Another day, another change. On June 16, 2020, the SBA released a revised PPP Loan Forgiveness Application which replaces the one released on May 15, 2020. The new version integrates PPP changes made in H.R. 7010 (Paycheck Protection Flexibility Act) which was made law on June 5, 2020. This newer version, along with the release of the Revisions to the Third and Sixth Interim Final Rules, provides clarification to some of the lingering questions, such as:
- 24 weeks vs. 8 weeks: All PPP loan recipients now have 24 weeks to spend their PPP funds, rather than the original 8-week period that was defined when the loans started. Those that received their loan prior to June 5, 2020 can choose which amount of time they prefer to use as their covered period. All borrowers have to state which they are using when they apply for loan forgiveness.
- Owner compensation: Previously, owner compensation was limited to the equivalent of 8 weeks of 2019 net profit with a cap at $15,385. Now, if you are using the 24-week period of coverage, you can include 2.5 months’ worth of 2019 net profit with a cap at $20,833.
- Maximum Employee Compensation: Now those using the 24-week covered period can receive forgiveness for up to $46,154 per employee, which is 24 weeks’ worth of pay at an annual salary of $100,000. (Determine the amount by dividing the employee’s annual 2019 salary by 52 then multiplying that by 24.) For those who prefer to use the 8-week covered period, the cap is $15,385 per employee.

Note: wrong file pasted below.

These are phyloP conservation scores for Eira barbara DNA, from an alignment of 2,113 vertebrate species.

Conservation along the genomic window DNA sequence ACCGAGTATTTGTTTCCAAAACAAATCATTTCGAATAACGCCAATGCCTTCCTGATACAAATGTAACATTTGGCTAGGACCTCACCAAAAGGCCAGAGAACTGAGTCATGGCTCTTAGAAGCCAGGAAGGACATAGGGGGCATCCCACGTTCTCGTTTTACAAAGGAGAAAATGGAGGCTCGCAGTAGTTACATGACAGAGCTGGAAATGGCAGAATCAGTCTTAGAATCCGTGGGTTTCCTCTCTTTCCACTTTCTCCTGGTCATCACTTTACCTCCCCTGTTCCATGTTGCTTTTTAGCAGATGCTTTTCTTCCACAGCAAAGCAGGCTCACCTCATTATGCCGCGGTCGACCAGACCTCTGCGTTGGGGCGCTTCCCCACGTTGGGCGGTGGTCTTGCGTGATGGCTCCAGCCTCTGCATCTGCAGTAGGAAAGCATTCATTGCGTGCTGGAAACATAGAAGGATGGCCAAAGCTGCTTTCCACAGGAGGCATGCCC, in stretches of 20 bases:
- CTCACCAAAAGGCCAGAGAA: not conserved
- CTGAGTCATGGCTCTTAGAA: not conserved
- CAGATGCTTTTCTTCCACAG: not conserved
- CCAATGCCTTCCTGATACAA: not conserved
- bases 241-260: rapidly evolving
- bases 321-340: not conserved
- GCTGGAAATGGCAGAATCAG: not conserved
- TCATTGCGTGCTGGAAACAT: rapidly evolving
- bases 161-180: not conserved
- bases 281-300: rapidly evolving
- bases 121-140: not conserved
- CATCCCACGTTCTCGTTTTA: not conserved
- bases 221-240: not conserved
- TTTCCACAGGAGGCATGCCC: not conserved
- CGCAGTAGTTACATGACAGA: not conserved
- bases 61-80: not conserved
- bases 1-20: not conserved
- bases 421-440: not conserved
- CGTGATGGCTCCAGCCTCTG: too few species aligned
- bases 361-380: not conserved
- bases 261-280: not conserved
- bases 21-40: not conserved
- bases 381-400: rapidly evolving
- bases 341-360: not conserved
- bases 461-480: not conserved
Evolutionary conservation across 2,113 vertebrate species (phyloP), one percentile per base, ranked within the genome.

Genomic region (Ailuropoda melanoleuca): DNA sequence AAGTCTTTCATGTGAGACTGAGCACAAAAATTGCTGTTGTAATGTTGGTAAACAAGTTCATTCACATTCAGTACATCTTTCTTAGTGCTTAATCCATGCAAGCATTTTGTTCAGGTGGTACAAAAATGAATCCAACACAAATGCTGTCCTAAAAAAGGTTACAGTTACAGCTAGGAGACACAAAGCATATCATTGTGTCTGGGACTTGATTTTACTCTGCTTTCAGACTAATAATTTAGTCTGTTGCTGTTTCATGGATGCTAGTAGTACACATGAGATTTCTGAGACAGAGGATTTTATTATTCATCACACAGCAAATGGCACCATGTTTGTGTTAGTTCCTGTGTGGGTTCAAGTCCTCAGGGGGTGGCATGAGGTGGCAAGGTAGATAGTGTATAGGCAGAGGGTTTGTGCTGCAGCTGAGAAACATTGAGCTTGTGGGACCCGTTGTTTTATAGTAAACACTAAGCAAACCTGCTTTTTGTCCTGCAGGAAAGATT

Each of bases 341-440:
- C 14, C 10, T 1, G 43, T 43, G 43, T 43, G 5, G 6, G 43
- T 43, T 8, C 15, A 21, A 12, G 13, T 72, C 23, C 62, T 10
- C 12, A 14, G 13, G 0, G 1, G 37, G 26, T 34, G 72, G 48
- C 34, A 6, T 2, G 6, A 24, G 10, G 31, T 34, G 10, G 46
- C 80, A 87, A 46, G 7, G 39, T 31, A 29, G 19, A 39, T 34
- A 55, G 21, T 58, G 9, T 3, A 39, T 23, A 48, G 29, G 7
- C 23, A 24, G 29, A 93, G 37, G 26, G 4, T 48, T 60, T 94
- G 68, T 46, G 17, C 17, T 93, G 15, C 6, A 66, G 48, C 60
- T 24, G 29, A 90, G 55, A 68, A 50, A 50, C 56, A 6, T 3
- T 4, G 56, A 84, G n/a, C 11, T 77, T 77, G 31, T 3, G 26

Much like the 1040-EZ tax return, there is a EZ version of the new PPP Loan Forgiveness application (Form 3508EZ) for those who meet one of the following requirements:
- Applicants with no employees: Self-employed individuals, sole proprietors and independent contractors with no employees when the PPP loan was received.
- Businesses that saw no reductions in headcount or salary: Business owners who did not reduce employee salary or hourly wages by more than 25% during their covered period or compared to Jan 1 – March 31, 2020 and did not lay off any employees or reduce the average paid hours of employees between Jan 1, 2020 and the end of the covered period.
- Companies that could not conduct business activities: Businesses that meet the requirement above and were not able to operation during the covered period at the same level of business activity as before February 15, 2020 due to compliance with rules in place due to COVID-19.
If your business doesn’t meet these requirements, you must complete the more detailed version of the application just released. As always, if you have questions or want any advice on this or any other related matters, don’t hesitate to reach out to us for help.